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Publications by Year

Anchor 1

Warmath, Dee. 2022. Measuring and Applying Financial Literacy. In John Grable and Swarn Chatterjee (eds.), De Gruyter Handbook of Personal Finance. Boston: De Gruyter.

While financial literacy is hailed as the promised antidote or remedy to poor financial decision making, there is mixed evidence for the ability of financial literacy to deliver on this promise and a lack of consensus as to what financial literacy is. The dominant view equates financial literacy with knowledge of financial concepts and calculations. Numerous studies suggest that financial knowledge alone is insufficient to improve financial outcomes. Despite attempts to conceptualize financial literacy as more than mere knowledge, there remains a misalignment between the concept and its measures. There is an opportunity to clarify and potentially expand what is needed to make effective financial decisions (i.e., what financial literacy is) as well as produce stronger evidence of the role of (or lack of a role for) financial literacy in financial outcomes.

Warmath, Dee. 2022. Financial Literacy and Financial Well-Being. In Brenda Cude and Giani Niccolini (eds.), The Routledge Handbook of Financial Literacy. London: Routledge.

Financial well-being is an inherently subjective construct that is related to, but distinct, from an individual’s objective financial situation or their financial satisfaction. As the individual’s assessment of how well they are doing, financial well-being represents an important outcome of financial literacy. Previous studies have inferred the presence of financial well-being rather than measuring it directly. Yet, the direct study of financial well-being offers the opportunity to inform our current knowledge of financial literacy as well as to suggest novel requirements to be financially literate. This chapter examines the evolution of financial well-being, its relationships to one’s objective financial situation and financial satisfaction, and its implications for research, policy, and practice related to financial literacy.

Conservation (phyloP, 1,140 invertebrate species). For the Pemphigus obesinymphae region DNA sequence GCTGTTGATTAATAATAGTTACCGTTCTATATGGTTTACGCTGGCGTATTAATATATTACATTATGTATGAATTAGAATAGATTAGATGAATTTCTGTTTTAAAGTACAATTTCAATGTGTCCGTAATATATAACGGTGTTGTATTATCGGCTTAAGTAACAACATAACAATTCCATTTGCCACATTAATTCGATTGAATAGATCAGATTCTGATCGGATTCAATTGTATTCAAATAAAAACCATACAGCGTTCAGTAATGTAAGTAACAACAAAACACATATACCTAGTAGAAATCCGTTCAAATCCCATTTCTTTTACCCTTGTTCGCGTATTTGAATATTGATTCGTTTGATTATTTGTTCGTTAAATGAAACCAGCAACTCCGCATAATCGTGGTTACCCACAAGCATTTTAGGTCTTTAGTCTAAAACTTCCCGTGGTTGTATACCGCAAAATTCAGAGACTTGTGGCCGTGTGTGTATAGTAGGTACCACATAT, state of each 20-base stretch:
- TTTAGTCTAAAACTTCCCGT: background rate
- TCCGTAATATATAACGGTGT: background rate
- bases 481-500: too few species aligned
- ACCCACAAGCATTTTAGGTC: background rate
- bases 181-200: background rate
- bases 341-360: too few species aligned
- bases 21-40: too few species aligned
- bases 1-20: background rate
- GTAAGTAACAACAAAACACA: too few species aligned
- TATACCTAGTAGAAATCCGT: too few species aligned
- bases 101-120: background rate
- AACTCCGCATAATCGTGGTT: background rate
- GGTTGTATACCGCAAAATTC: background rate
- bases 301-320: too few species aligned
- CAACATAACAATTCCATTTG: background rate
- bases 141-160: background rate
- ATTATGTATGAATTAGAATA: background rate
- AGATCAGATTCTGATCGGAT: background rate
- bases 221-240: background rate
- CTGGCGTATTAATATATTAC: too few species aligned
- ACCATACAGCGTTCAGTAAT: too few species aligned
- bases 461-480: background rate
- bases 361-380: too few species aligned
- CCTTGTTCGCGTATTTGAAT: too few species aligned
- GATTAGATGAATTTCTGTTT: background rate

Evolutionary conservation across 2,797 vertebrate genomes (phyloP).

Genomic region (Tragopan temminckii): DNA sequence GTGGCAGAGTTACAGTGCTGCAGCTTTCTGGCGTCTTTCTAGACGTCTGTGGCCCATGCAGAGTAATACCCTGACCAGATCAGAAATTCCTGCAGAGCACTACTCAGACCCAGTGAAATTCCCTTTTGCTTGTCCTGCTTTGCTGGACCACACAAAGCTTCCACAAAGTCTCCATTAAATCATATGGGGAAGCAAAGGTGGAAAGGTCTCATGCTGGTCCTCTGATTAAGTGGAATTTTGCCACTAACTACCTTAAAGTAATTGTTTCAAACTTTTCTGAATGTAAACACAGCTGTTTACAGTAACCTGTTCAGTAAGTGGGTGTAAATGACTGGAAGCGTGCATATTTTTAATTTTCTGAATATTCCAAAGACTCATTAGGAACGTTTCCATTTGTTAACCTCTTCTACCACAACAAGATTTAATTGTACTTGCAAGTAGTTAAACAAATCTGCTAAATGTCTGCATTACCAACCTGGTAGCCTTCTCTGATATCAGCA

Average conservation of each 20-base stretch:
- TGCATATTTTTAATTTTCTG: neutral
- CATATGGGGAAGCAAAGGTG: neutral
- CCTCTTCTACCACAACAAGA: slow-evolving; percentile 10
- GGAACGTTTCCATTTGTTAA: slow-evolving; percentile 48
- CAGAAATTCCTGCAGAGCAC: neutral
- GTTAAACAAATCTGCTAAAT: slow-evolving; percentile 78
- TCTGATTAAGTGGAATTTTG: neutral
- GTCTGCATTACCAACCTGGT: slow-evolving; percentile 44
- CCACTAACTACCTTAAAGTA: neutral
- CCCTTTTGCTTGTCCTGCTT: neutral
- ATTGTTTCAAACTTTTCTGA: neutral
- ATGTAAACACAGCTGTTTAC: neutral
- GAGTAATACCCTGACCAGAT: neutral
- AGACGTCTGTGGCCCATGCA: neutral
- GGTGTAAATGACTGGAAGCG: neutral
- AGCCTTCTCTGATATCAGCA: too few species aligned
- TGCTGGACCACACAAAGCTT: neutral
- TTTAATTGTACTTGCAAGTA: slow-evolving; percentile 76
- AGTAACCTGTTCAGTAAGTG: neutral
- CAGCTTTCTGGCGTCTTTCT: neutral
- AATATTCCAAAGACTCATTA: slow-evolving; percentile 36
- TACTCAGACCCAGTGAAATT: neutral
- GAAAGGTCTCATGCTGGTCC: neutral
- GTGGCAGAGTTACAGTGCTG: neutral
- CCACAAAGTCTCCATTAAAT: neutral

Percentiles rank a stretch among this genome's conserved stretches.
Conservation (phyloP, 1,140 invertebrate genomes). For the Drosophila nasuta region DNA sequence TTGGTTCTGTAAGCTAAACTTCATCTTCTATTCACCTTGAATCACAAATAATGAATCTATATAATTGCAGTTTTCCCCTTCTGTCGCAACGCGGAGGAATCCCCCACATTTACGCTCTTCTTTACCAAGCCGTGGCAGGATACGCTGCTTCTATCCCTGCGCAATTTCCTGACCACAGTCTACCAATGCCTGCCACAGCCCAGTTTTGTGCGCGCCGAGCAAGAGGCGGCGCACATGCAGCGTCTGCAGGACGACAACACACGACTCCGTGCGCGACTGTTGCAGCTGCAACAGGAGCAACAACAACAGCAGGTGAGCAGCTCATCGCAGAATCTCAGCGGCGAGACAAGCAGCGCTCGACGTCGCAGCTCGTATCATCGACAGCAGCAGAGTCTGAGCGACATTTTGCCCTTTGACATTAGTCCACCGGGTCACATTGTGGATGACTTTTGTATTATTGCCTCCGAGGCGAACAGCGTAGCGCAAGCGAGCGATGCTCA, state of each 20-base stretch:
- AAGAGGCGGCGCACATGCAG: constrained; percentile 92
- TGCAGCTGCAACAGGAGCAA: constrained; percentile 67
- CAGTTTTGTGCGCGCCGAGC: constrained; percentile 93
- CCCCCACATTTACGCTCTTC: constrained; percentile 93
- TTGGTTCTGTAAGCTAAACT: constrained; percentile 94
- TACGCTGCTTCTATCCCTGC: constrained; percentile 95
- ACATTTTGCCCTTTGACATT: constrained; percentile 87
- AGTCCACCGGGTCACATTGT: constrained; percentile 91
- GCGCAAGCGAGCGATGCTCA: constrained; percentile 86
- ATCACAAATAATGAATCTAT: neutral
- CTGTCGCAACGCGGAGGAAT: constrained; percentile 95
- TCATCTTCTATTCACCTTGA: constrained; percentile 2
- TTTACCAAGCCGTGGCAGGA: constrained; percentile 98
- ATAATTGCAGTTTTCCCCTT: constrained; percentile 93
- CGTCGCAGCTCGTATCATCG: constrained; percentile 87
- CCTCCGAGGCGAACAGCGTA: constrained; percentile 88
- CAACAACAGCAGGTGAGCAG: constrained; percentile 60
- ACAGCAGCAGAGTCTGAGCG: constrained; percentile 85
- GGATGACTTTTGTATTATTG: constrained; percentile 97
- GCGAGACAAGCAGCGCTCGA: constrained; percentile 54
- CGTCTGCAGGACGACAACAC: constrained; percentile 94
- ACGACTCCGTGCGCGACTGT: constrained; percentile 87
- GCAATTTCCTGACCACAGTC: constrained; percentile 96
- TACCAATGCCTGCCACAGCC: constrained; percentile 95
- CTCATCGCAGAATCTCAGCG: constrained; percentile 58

Warmath, Dee, Andrew Winterstein, and David Bell. 2022. The Role of High School Athlete’s Competitiveness in Sport Specialization: A National Study. Orthopaedic Journal of Sports Medicine 10(3), 23259671221079670.

Background: Sport specialization has been associated with increased injury and negative psychosocial effects on young athletes. With the continuing trend toward specialization, studies have begun to examine what motivates this decision (eg, building a skill, getting a scholarship). No study has directly assessed the personal characteristics underlying these stated reasons. Purpose/Hypothesis: This study examined the role of athlete competitiveness (enjoyment of competition and competitive contentiousness) as a characteristic associated with propensity to specialize in the United States. We hypothesized that, at the high school level, athletes would be more likely to engage in sport specialization owing to enjoyment of competition versus competitive contentiousness. Study Design: Cross-sectional study; Level of evidence, 3.